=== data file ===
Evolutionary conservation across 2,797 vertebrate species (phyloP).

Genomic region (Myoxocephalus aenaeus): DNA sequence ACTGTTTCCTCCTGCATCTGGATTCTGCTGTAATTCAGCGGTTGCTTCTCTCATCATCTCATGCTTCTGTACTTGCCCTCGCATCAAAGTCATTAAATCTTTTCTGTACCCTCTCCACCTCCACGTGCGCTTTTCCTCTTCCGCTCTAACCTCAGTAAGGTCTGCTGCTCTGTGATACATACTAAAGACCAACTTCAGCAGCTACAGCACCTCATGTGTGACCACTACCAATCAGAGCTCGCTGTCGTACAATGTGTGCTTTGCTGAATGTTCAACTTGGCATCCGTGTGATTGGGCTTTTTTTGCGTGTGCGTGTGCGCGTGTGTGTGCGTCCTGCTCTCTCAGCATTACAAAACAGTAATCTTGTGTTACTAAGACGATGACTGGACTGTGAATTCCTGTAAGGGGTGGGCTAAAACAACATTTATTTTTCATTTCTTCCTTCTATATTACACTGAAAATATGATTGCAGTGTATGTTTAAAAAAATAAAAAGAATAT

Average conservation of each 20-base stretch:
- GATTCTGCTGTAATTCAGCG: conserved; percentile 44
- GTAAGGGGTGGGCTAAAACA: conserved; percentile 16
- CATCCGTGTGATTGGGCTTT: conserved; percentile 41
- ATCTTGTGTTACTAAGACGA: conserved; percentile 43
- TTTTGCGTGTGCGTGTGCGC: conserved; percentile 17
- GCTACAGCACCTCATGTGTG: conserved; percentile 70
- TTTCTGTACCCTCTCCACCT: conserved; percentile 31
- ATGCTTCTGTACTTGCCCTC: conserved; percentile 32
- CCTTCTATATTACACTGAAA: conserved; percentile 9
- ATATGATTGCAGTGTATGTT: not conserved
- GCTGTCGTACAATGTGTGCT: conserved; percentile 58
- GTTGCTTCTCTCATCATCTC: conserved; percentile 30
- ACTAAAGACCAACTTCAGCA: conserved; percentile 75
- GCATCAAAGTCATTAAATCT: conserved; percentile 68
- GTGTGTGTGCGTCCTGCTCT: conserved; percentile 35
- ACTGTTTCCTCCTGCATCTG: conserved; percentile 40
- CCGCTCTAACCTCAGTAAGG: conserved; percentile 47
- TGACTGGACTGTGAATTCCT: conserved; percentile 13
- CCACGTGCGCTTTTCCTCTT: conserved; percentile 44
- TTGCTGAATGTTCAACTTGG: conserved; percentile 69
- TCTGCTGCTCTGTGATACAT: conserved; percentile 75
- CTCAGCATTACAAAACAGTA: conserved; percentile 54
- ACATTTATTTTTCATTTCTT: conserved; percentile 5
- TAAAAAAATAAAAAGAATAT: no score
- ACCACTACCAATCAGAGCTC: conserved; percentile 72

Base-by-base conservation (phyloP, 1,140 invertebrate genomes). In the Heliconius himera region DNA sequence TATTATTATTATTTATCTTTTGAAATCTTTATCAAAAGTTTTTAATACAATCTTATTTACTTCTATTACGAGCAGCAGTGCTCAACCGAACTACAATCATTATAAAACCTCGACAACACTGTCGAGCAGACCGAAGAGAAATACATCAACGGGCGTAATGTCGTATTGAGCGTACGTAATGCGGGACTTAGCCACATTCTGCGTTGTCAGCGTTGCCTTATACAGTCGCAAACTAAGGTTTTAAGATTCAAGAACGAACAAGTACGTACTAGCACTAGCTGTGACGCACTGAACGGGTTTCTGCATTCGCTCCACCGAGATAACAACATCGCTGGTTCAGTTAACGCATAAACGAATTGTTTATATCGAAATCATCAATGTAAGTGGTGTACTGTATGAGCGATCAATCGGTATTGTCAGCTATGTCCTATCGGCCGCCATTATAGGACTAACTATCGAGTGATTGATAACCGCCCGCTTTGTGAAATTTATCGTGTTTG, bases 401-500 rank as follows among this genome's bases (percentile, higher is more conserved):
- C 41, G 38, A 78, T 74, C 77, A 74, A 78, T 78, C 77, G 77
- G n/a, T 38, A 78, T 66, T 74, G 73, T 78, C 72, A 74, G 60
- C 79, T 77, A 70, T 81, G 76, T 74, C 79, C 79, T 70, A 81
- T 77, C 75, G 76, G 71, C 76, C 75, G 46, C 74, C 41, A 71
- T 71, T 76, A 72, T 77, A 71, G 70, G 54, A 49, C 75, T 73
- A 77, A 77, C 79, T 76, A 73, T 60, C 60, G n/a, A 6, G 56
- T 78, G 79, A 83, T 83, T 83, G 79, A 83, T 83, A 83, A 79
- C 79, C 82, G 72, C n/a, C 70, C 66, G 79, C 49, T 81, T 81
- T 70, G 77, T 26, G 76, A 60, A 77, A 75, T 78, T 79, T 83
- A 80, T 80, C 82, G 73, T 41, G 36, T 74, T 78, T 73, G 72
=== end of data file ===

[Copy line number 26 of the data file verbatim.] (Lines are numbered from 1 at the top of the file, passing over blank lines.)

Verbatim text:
- ACATTTATTTTTCATTTCTT: conserved; percentile 5